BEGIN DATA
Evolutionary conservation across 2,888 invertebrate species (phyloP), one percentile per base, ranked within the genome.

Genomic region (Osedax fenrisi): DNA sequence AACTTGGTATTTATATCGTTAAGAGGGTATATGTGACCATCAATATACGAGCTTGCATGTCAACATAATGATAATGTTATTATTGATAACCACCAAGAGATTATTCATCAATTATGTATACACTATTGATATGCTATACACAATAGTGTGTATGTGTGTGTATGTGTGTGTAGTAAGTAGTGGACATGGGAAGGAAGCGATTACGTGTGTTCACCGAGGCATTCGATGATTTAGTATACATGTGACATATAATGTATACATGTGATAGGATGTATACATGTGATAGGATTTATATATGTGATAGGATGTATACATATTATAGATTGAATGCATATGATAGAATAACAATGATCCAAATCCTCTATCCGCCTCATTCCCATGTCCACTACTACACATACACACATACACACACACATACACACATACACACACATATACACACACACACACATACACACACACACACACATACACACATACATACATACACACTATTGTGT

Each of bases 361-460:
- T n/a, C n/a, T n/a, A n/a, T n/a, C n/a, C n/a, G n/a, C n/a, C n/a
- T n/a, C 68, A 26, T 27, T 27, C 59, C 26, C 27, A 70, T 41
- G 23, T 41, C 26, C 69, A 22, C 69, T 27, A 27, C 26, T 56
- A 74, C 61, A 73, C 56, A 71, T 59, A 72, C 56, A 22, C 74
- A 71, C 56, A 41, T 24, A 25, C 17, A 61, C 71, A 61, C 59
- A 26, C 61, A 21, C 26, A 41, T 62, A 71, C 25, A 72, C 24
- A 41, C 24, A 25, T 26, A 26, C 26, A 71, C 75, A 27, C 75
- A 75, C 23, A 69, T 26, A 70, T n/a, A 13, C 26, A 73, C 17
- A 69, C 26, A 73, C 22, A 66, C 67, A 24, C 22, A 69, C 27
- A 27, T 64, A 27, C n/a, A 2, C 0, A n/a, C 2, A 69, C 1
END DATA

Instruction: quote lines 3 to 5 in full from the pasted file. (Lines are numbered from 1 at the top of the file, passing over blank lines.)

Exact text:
Each of bases 361-460:
- T n/a, C n/a, T n/a, A n/a, T n/a, C n/a, C n/a, G n/a, C n/a, C n/a
- T n/a, C 68, A 26, T 27, T 27, C 59, C 26, C 27, A 70, T 41